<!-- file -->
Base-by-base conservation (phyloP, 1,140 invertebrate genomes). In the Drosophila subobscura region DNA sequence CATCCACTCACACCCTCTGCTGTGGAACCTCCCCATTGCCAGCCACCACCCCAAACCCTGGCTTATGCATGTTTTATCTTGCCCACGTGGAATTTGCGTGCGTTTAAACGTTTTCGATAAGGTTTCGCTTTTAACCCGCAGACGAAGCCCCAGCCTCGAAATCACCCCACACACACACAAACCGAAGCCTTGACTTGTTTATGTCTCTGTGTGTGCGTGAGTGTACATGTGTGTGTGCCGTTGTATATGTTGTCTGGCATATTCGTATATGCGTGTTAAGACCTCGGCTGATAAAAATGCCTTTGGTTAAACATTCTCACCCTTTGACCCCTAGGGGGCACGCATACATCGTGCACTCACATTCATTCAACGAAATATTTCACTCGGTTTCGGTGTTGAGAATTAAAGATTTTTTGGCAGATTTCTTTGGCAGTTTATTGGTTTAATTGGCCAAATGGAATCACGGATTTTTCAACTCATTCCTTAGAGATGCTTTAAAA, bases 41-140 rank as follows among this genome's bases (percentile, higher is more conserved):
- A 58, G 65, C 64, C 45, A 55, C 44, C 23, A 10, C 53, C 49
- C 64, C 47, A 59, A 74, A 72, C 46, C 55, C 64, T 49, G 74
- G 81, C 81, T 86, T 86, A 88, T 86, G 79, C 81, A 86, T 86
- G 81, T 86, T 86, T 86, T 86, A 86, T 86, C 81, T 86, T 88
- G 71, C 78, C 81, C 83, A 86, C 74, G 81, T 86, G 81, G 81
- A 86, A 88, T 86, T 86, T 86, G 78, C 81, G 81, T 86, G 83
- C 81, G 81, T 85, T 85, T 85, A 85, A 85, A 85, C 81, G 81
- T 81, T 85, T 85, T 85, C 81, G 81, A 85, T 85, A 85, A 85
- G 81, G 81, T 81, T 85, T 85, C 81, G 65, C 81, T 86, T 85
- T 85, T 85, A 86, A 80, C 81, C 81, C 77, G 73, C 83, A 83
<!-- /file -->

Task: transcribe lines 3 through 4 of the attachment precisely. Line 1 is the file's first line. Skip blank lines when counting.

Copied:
- C 64, C 47, A 59, A 74, A 72, C 46, C 55, C 64, T 49, G 74
- G 81, C 81, T 86, T 86, A 88, T 86, G 79, C 81, A 86, T 86